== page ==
In short, let’s start a pledge for our leaders to act like grown-ups.
Why, if 80 percent of Americans (including 76 percent of Republicans) favor reducing the deficit with at least some tax increases, can’t Congress pass a debt reduction package that includes new tax revenues?
And why, in the face of undeniable evidence that entitlement spending is on an unsustainable trajectory, can’t Congress act to preserve Medicare and Social Security?
The answer is that members are incentivized to answer only to the most vocal and powerful interest groups. Attempts by Congress to force itself to act collectively — like the ill-fated supercommittee — are destined to fail, so long as this holds true.
So if a pledge to act like grown-ups is what it will take to get Washington to act responsibly, let’s do it. I’m 31 years old, and you know what? I’ve made the form.
Some have proposed a third party, but political scientists have long observed that plurality rule, winner-take-all electoral systems (like our own) always tend to support two parties. Voters will always be reluctant to waste their votes on a third-party candidate who has no chance of being elected.
Others have proposed “throwing them all out.” That seems to be a familiar refrain every election cycle, and the last three elections we have indeed thrown out a lot of members of Congress. Yet the surviving members have only strengthened their hold on power with carefully designed, gerrymandered districts.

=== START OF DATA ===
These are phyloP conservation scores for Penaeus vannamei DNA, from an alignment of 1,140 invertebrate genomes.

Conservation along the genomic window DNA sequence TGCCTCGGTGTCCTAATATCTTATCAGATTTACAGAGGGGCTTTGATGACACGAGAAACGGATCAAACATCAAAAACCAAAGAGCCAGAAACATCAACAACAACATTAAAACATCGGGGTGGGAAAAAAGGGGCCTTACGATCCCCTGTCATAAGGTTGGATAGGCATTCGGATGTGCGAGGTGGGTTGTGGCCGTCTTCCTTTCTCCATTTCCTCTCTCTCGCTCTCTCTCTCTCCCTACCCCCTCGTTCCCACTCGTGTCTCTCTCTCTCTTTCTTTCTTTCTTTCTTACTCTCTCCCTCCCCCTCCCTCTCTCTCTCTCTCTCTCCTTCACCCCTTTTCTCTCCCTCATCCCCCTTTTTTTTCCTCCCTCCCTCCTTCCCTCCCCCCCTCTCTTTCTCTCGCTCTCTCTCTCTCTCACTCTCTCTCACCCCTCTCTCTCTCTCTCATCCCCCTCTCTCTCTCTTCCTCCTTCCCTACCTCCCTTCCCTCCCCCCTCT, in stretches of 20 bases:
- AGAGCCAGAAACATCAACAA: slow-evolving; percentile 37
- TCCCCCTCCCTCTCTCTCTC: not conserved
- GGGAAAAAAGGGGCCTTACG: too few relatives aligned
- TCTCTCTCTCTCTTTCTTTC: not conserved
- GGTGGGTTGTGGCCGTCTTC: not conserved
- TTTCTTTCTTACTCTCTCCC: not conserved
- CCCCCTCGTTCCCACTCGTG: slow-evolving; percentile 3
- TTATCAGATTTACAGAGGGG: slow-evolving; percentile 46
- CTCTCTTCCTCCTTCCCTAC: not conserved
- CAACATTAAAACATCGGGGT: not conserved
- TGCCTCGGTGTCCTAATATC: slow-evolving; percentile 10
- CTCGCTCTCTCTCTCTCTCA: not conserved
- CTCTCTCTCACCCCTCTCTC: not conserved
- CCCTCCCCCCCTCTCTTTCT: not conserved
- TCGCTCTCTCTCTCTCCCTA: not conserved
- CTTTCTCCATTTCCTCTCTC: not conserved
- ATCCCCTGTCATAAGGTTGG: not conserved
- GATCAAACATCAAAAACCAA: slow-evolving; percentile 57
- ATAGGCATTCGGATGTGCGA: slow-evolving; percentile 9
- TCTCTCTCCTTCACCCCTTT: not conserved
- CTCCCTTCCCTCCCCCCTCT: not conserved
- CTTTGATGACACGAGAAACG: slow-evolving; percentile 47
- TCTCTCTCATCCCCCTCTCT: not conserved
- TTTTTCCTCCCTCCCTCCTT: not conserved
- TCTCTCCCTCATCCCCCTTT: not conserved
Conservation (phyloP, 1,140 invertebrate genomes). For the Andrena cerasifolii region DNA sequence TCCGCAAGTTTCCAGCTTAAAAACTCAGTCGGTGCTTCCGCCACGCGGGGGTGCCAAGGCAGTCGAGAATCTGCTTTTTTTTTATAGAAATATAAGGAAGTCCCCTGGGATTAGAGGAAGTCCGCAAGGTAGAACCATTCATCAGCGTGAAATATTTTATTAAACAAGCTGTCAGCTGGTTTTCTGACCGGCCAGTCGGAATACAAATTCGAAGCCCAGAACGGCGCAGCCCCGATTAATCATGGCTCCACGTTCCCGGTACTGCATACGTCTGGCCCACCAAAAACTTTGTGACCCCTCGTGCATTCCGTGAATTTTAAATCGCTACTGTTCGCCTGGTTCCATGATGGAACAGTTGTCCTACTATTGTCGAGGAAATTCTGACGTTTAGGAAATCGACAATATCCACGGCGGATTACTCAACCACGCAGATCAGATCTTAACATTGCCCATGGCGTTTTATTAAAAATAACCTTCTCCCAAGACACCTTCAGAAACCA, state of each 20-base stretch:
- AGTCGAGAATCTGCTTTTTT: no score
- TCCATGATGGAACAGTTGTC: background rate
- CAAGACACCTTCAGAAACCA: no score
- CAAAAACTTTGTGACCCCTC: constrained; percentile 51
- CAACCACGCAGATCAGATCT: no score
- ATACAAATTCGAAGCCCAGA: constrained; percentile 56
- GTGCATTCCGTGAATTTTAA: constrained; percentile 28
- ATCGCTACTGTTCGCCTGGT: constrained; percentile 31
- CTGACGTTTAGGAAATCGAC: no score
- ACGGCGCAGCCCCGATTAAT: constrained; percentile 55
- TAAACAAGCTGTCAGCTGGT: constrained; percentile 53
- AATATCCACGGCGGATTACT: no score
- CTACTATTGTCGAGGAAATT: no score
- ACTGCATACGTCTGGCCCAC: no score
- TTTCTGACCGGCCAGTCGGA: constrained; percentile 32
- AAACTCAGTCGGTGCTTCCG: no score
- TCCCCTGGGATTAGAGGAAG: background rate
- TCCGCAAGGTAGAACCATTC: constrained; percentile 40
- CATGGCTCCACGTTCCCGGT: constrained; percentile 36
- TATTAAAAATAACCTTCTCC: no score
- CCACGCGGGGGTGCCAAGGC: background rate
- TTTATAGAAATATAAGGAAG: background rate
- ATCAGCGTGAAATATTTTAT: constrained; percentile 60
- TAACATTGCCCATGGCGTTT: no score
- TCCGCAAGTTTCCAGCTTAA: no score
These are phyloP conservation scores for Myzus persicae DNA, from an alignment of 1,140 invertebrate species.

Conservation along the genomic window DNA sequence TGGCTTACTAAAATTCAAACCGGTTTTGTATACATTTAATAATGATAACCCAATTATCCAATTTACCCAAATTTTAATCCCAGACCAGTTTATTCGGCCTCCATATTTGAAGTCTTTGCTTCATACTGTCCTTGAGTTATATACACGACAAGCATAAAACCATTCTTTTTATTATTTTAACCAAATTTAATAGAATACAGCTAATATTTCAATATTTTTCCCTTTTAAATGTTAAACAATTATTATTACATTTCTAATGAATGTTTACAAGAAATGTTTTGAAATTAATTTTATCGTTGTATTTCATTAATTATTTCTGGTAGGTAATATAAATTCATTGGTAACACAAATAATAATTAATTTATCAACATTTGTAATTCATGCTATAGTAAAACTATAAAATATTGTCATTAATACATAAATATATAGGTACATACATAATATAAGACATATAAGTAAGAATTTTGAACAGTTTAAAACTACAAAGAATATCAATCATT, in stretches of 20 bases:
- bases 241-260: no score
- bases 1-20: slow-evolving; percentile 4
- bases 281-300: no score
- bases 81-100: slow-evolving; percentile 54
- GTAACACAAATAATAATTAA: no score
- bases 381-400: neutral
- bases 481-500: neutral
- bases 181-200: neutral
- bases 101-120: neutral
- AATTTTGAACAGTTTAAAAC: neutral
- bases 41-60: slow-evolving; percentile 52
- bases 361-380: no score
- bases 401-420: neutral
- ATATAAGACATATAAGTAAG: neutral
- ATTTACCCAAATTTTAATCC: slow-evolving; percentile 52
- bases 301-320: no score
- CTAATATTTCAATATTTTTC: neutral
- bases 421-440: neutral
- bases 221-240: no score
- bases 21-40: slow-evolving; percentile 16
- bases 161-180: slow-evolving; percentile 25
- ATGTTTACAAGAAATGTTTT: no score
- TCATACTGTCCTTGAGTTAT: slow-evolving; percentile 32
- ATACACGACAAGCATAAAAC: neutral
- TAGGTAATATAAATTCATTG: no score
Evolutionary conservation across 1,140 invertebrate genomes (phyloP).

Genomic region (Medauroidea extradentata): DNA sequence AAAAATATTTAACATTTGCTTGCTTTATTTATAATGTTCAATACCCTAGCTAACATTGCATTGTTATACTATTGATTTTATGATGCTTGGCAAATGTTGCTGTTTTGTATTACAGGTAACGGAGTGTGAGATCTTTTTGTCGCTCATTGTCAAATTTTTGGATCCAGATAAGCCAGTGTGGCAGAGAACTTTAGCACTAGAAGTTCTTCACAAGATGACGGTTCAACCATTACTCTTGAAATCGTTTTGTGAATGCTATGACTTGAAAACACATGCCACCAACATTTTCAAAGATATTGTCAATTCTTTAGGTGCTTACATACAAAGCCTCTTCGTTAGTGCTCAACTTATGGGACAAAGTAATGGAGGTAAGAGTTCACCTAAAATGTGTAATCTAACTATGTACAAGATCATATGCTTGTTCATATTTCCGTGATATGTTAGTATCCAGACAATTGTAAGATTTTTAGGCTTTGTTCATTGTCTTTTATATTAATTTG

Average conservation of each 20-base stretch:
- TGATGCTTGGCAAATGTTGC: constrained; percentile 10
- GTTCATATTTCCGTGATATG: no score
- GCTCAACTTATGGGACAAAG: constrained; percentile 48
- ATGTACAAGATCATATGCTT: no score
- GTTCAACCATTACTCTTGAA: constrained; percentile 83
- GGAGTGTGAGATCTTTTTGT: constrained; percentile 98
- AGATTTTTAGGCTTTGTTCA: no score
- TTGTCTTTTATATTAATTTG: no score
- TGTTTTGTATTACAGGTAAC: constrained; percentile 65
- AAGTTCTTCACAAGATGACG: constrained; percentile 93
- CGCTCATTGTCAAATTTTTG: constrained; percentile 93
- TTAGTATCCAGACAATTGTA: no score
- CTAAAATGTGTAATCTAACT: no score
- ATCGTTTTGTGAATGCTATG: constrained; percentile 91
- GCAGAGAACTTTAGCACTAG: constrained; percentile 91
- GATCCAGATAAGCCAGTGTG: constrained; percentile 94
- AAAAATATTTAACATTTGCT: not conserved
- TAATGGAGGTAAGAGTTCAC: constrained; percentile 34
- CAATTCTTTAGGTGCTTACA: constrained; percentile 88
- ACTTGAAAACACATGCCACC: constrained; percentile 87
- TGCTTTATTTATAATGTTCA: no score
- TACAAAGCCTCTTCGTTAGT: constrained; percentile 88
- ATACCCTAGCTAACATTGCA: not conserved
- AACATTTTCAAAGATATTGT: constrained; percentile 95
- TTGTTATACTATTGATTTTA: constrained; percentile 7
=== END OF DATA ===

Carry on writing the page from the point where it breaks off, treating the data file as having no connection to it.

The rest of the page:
Resolution to this standoff in Washington can only come through a change in the institution — and that can only come from us, the voters. Congress won’t change itself.
I propose something that could change Washington, not from the ideological margins, but from the inside out: Signatories will pledge to act in the interests of the majority of their constituents, rather than the most vocal minority or a moneyed minority that fills their campaign coffers. Simple.
And they will act collectively to accomplish a set of defined goals: Reducing the deficit, reducing income inequality, making our entitlements efficient and sustainable, rebuilding America’s infrastructure, cleaning our environment, and keeping America safe while maintaining our good name.
When their constituencies are at odds with majority, signatories of the pledge will remain open to compromise and willing to let the majority move forward in the face of special-interest opposition.
This pledge will render null-and-void any pledge on taxes and spending that our leaders in Congress have signed before.
Voters can sign the pledge too. And when more and more do, our members of Congress will notice. If they can count, they’ll plainly see that it is to their benefit to talk about addressing problems through cooperation, not through shrill “red meat” politics — even during the primary campaigns.